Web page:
I took a special topics class called Improvisation for Science Communication that was very fun and a great learning experience. It was offered by the College of Environment and taught by Tim Essington. He is a fantastic professor. He brings so much positivity and energy into the classroom, and it’s obvious how much he cares about our learning. He taught us how to find joy and confidence when we present (at a conference, for example), how to own our space and move with intentionality, and reminded us to be ourselves instead of putting forward the face we think people want us to be. I would highly recommend this class to anyone looking to strengthen their presentation skills and have a blast doing it!

What do you like most about SMEA?

Is it cheesy to say the people? My cohort is full of genuine, interesting, intelligent people and I feel lucky to have made amazing friends.

I also really like the variety of classes offered by the program. The interdisciplinary nature of SMEA opened my eyes to the breadth of topics related to our field and I probably wouldn’t have considered them before.

What’s it like to live in Seattle? What do you do in your spare time?

When I first moved to Seattle it was a bit of a mixed bag for me. The tall buildings downtown felt a little claustrophobic after living in Victoria for 5 years. After a few months, I definitely warmed up to it. The food scene persuaded me to like it here. There is no shortage of great restaurants, coffee, and breweries to try on any occasion.

Also, I love that Seattle is super dog-friendly! Having a dog here is a blast. I like to spend my spare time hanging out with her. I can bring my dog to a brewery with me (shout out to Peddler Brewing Company)! Lots of Seattleites love dogs, so my dog gets a lot of love and attention when we leave the house.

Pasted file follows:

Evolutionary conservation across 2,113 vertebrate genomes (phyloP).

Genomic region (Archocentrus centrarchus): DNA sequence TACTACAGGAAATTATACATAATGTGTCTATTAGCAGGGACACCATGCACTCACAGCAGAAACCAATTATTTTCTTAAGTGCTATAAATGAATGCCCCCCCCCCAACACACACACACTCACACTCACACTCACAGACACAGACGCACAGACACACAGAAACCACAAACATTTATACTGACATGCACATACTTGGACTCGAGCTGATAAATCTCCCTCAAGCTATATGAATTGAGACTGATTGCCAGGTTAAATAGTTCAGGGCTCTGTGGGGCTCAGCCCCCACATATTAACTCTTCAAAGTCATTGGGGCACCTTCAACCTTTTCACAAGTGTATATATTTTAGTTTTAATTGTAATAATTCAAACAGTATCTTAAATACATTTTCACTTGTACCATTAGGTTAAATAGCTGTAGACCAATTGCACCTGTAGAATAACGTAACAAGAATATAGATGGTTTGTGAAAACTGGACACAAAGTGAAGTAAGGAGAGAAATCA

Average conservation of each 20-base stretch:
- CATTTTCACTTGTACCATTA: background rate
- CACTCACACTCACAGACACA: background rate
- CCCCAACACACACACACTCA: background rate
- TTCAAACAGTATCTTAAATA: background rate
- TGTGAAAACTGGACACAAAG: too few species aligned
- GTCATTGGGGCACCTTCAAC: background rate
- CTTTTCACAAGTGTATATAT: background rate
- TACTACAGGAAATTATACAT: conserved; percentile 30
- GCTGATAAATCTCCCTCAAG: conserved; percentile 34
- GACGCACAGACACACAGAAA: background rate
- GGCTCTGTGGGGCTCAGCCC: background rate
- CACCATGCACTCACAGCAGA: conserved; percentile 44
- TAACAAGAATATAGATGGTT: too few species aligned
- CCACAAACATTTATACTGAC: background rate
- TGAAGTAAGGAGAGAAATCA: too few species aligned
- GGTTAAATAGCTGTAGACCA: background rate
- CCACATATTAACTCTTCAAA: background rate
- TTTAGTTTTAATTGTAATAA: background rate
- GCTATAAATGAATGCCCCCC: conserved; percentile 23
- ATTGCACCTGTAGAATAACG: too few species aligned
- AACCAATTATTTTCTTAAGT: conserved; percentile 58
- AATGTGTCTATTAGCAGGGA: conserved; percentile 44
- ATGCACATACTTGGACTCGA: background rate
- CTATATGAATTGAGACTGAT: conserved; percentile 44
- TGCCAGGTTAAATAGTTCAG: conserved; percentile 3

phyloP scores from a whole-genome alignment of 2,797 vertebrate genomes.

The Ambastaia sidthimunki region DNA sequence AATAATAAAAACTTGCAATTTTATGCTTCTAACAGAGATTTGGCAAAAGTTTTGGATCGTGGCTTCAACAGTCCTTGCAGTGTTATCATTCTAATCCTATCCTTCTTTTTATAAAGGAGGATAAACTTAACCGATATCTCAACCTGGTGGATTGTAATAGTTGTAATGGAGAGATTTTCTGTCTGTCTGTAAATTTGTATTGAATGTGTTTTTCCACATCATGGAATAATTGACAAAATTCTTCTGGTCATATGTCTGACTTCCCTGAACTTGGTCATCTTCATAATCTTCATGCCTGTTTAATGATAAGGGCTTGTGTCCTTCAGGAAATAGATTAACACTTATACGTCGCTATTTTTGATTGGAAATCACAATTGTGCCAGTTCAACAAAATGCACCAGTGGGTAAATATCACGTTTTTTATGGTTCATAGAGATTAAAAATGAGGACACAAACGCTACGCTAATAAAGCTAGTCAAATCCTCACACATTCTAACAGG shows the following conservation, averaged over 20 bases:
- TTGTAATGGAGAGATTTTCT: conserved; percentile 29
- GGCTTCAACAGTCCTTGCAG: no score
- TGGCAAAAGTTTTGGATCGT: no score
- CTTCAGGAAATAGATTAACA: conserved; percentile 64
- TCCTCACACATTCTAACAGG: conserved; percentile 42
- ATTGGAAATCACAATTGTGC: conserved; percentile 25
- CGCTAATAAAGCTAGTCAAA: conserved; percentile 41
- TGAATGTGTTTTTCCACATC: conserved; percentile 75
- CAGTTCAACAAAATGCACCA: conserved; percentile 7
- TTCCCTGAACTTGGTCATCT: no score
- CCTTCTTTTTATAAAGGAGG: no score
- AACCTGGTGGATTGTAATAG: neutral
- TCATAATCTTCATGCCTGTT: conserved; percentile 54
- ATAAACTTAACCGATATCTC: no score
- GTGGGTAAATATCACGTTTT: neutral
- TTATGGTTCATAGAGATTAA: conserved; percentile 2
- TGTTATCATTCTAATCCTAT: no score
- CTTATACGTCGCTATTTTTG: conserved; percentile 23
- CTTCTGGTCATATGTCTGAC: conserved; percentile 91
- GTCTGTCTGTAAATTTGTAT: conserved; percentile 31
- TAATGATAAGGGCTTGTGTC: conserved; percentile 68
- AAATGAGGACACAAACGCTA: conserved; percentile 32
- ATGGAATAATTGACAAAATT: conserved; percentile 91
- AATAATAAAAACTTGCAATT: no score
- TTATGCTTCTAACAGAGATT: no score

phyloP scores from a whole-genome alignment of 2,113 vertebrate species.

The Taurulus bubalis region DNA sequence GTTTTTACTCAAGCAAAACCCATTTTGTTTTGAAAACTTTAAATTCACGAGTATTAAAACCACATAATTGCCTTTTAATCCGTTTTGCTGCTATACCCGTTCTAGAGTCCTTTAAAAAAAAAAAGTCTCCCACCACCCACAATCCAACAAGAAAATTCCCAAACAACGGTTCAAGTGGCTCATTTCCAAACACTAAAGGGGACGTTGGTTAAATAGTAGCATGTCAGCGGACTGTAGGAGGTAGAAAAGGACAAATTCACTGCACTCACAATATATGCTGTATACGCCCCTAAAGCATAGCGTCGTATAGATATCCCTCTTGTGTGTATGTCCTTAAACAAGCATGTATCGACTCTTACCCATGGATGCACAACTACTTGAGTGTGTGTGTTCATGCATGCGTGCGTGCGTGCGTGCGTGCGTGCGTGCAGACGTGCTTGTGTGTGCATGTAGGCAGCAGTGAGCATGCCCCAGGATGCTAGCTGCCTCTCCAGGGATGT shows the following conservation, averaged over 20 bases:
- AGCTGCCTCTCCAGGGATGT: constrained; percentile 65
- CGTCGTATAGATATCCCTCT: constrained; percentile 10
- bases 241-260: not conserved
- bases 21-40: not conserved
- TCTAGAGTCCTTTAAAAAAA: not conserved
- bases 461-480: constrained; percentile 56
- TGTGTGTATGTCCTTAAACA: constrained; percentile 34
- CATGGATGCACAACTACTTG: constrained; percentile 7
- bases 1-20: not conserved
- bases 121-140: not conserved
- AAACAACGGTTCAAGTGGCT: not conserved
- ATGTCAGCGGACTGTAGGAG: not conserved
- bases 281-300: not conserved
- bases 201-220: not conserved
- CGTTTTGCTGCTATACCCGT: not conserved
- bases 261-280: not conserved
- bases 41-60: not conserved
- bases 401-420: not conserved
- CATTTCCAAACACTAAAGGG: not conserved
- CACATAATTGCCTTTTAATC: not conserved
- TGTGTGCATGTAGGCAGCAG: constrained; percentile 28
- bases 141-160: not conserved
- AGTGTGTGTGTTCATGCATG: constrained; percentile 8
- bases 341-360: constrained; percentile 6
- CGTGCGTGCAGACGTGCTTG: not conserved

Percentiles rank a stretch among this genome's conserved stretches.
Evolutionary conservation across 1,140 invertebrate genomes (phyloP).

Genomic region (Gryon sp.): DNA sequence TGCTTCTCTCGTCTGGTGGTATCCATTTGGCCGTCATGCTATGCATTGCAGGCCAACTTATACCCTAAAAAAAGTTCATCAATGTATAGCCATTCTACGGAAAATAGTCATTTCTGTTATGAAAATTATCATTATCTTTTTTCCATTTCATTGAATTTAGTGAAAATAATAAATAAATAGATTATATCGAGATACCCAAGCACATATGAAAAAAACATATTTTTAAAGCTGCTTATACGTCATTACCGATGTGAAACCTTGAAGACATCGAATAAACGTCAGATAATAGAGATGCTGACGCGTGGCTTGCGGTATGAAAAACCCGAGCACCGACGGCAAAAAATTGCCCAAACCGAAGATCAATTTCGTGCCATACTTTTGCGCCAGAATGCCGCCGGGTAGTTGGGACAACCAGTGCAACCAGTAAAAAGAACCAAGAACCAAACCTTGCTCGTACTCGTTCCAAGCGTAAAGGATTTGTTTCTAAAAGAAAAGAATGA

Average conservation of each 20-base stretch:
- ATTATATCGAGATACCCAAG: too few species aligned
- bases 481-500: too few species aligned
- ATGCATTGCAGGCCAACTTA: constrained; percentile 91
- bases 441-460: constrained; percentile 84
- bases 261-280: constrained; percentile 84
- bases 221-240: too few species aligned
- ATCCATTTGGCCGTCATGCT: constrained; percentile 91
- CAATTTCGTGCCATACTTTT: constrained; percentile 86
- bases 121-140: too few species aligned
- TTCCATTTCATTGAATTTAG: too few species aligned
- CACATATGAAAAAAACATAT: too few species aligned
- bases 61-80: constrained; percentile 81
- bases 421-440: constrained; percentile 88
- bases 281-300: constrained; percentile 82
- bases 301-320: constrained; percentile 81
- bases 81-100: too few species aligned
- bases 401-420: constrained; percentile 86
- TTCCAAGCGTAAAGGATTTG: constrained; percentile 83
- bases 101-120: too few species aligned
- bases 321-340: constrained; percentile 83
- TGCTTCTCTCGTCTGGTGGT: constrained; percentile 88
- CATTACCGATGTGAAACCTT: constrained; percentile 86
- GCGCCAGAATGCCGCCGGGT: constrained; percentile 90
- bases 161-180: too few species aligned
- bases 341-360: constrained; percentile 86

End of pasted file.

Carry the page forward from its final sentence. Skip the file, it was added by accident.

And, of course, the scenery is beautiful. Nothing
compares to seeing the ocean and the Olympic Mountains on my commute to school. When the weather is nice, you’ll find SMEA people (SMEAple) flocking to the countless nearby hikes.

If you could design your ultimate job after graduating, what would it be and why?

The perfect job would be one where I can observe whales in nature, advocate for marine conservation, educate people about marine biology and ecology, and have it all culminate in making positive change for protecting our environment. I don’t know what that would be called… but I would love it!

As for something more practical for when I’m finished my Master’s, I think I would like to work in environmental engagement and outreach. It’s important to make sure stakeholders are informed and included in the conversation when big decisions are being made. Working for sustainable and equitable policy is something I would find rewarding.

What is your favorite form of marine life, and why?

It changes almost every week, but one of my consistent favourites is northern sea otters, mainly because they’re adorable. They’re also highly adapted – they’ve learned how to use rocks as tools to crack open shelled prey like clams and Dungeness crabs, they eat by floating on their backs and using their bellies as tables, and they have a built-in drysuit with the densest fur of the entire animal kingdom (with up to one million hairs per square inch of their bodies!). And did I mention how cute they are? They’re so cute.